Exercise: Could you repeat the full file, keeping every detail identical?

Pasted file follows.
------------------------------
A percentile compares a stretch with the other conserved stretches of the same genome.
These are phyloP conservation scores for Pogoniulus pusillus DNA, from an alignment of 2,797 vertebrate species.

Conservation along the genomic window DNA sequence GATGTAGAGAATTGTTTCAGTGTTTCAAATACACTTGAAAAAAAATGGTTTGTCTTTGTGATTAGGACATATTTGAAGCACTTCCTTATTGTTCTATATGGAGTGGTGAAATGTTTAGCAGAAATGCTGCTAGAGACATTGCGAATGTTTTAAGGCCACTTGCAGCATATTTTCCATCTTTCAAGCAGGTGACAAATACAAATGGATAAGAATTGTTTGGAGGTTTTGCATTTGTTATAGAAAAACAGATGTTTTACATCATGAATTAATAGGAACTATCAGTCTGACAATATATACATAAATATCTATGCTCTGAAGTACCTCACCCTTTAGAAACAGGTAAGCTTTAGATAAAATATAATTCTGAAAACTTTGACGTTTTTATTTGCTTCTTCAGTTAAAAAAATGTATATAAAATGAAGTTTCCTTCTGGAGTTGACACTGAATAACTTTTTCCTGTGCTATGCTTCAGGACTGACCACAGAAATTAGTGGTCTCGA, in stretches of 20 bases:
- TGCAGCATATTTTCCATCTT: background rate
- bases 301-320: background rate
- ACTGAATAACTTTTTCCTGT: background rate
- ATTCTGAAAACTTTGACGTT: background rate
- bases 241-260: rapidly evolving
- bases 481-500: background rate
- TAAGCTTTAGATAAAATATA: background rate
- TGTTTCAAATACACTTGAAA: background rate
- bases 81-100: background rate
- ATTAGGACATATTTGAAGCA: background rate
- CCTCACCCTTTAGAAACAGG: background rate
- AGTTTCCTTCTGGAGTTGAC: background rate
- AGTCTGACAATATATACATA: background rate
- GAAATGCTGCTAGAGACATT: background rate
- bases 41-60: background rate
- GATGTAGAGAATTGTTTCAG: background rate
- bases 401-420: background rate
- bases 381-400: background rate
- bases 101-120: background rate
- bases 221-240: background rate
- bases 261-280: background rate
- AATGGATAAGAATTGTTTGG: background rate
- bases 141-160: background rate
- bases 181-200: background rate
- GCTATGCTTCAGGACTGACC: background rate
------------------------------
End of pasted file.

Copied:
A percentile compares a stretch with the other conserved stretches of the same genome.
These are phyloP conservation scores for Pogoniulus pusillus DNA, from an alignment of 2,797 vertebrate species.

Conservation along the genomic window DNA sequence GATGTAGAGAATTGTTTCAGTGTTTCAAATACACTTGAAAAAAAATGGTTTGTCTTTGTGATTAGGACATATTTGAAGCACTTCCTTATTGTTCTATATGGAGTGGTGAAATGTTTAGCAGAAATGCTGCTAGAGACATTGCGAATGTTTTAAGGCCACTTGCAGCATATTTTCCATCTTTCAAGCAGGTGACAAATACAAATGGATAAGAATTGTTTGGAGGTTTTGCATTTGTTATAGAAAAACAGATGTTTTACATCATGAATTAATAGGAACTATCAGTCTGACAATATATACATAAATATCTATGCTCTGAAGTACCTCACCCTTTAGAAACAGGTAAGCTTTAGATAAAATATAATTCTGAAAACTTTGACGTTTTTATTTGCTTCTTCAGTTAAAAAAATGTATATAAAATGAAGTTTCCTTCTGGAGTTGACACTGAATAACTTTTTCCTGTGCTATGCTTCAGGACTGACCACAGAAATTAGTGGTCTCGA, in stretches of 20 bases:
- TGCAGCATATTTTCCATCTT: background rate
- bases 301-320: background rate
- ACTGAATAACTTTTTCCTGT: background rate
- ATTCTGAAAACTTTGACGTT: background rate
- bases 241-260: rapidly evolving
- bases 481-500: background rate
- TAAGCTTTAGATAAAATATA: background rate
- TGTTTCAAATACACTTGAAA: background rate
- bases 81-100: background rate
- ATTAGGACATATTTGAAGCA: background rate
- CCTCACCCTTTAGAAACAGG: background rate
- AGTTTCCTTCTGGAGTTGAC: background rate
- AGTCTGACAATATATACATA: background rate
- GAAATGCTGCTAGAGACATT: background rate
- bases 41-60: background rate
- GATGTAGAGAATTGTTTCAG: background rate
- bases 401-420: background rate
- bases 381-400: background rate
- bases 101-120: background rate
- bases 221-240: background rate
- bases 261-280: background rate
- AATGGATAAGAATTGTTTGG: background rate
- bases 141-160: background rate
- bases 181-200: background rate
- GCTATGCTTCAGGACTGACC: background rate